What they cannot do is try to retaliate in some way against the offender. Before viewing the registries, people must sign a sheet promising they won't use the information to try to do harm to the listed offenders.
"I always tell people to do their own research and decide where to go from there. The sex registries are just a starting point," she said.
Bennett said people have several options. They can be direct with the sex offender and try to discuss the offense in a non-confrontational way or they can just live with the heightened awareness of that person.
Bennett also said parents should talk to their children about awareness and safety if they find out a sexual offender is living nearby.
Registries sometimes can create a community-wide paranoia, Bennett said, but that type of reaction is not the objective of the registry. And while the community deserves to know where the offenders live, the offenders themselves deserve to not be retaliated against.
"They finished their parole, they finished their probation. They have a right to try and be productive members of society," Bennett said.
Congress recently passed a bill that will allow law enforcement agencies to put sex offender registration online to make it more available to the public. The bill also eliminates the "need to know" statute that has been in place.
Police Capt. Joel Rae said the Steamboat Springs Police Department would have the city's registry online by the end of the day Friday. The site is www.ci.steamboat.co.us. Rae said people can access the registry from the police link.
"People have a right to know this kind of information, and having it online is the least we can do," he said.
Rae said that officers last week visited offenders registered with the city to confirm the addresses are current.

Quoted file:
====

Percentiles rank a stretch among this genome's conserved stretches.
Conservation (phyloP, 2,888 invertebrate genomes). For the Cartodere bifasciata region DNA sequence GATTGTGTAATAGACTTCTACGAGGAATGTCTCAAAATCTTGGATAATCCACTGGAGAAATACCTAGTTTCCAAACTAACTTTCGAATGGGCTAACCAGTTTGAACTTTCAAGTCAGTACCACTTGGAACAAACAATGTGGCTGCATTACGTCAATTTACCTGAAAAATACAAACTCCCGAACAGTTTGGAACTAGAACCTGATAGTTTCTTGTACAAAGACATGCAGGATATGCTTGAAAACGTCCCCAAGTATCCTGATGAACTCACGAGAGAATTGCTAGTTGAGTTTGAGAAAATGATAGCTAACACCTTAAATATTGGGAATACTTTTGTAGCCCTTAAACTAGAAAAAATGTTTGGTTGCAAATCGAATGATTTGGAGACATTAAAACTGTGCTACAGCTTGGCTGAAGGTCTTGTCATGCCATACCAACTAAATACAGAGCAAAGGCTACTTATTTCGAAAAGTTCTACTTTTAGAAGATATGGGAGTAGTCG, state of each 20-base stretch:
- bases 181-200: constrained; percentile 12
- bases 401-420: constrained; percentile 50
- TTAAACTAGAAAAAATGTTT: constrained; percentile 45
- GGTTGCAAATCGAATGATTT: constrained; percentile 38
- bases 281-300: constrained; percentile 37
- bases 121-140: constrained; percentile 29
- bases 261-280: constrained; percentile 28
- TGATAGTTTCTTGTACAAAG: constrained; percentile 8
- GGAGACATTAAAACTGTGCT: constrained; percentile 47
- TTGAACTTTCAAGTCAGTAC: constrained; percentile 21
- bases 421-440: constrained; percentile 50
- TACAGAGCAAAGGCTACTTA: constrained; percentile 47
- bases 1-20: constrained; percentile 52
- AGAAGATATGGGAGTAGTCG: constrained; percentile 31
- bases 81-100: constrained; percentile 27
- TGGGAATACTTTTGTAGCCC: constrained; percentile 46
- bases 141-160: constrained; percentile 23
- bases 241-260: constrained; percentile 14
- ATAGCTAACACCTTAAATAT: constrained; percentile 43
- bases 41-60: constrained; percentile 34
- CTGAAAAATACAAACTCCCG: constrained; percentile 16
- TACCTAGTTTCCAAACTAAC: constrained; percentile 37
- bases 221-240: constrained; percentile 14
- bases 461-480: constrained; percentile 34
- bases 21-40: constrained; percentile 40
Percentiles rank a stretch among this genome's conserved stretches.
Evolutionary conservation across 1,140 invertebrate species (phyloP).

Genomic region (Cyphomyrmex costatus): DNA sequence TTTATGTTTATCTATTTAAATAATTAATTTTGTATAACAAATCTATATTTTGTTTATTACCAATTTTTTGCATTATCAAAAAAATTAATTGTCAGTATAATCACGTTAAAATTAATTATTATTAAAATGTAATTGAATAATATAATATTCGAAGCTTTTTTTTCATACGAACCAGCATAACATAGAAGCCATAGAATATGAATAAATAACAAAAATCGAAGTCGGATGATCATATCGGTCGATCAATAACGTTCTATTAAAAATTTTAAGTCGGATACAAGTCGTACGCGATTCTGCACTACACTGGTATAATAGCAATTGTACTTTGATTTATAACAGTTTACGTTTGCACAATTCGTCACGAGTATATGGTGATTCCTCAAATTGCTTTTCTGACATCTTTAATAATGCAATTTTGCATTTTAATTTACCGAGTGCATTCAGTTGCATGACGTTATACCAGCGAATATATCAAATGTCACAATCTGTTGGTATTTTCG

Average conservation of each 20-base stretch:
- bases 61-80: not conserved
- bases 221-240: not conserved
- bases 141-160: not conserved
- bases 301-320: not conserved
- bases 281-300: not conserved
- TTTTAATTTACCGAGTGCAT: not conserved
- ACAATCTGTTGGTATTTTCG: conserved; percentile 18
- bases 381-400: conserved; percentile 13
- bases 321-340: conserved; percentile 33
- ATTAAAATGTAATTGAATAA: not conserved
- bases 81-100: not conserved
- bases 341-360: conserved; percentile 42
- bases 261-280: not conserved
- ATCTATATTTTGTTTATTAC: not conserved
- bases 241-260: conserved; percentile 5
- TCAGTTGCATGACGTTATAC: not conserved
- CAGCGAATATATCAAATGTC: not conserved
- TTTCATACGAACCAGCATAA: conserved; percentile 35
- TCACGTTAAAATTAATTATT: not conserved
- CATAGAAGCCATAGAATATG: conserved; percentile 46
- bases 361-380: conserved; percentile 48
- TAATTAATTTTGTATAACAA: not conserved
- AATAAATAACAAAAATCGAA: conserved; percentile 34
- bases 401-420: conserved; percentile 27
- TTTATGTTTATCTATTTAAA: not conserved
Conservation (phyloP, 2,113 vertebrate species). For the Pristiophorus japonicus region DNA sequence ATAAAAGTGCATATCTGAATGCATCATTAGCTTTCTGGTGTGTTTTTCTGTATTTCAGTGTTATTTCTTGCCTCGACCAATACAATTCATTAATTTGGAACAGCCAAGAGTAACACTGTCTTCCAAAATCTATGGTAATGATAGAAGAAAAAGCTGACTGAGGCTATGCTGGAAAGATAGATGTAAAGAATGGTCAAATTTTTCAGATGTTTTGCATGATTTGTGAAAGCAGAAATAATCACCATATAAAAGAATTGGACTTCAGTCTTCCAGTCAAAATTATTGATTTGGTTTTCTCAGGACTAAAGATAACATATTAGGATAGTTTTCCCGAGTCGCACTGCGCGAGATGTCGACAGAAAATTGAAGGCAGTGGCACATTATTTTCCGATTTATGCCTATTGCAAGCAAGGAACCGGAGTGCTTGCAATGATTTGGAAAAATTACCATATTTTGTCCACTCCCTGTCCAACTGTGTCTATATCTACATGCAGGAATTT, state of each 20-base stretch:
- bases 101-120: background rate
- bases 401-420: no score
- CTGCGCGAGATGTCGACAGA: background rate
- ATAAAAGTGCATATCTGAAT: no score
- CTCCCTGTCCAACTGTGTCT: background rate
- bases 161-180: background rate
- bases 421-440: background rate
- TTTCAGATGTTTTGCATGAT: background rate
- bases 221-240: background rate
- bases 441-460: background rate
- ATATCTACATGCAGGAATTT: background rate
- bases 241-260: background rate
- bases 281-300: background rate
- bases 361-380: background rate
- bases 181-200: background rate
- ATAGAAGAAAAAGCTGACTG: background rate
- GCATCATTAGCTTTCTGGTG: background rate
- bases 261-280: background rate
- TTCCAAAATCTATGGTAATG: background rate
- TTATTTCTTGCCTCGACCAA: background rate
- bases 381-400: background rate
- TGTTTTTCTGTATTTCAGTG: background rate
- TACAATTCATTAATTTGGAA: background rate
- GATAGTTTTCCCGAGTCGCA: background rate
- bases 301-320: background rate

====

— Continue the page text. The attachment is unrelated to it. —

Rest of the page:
Five of the six offenders are still living at the listed addresses, and one was away visiting family with plans to register a new address upon his return.
The other agencies in Routt County update their registries often and especially anytime anything changes with an offender.
Bennett thinks that having the information on the Internet will be a better way of giving access to people who can't get to the agencies where the registries are or for people who didn't know they could get them in the first place.
The Sheriff's Office plans to have its registry online in a few months, once some logistical aspects are worked out.
"I don't see any problems with having this information online, especially since it will be easier to update," Bennett said.
Bennett and Rae said they have not had any problems with sex offenders failing to comply with the regular guidelines they follow.
Bennett said that most offenders are good at coming in every year to register and update their photos and address information.
Bennett said most registered sex offenders are just trying to work and lead normal lives.
"People have to suffer the consequences of their actions," she said, "but I do think they deserve the right to reconstruct their lives."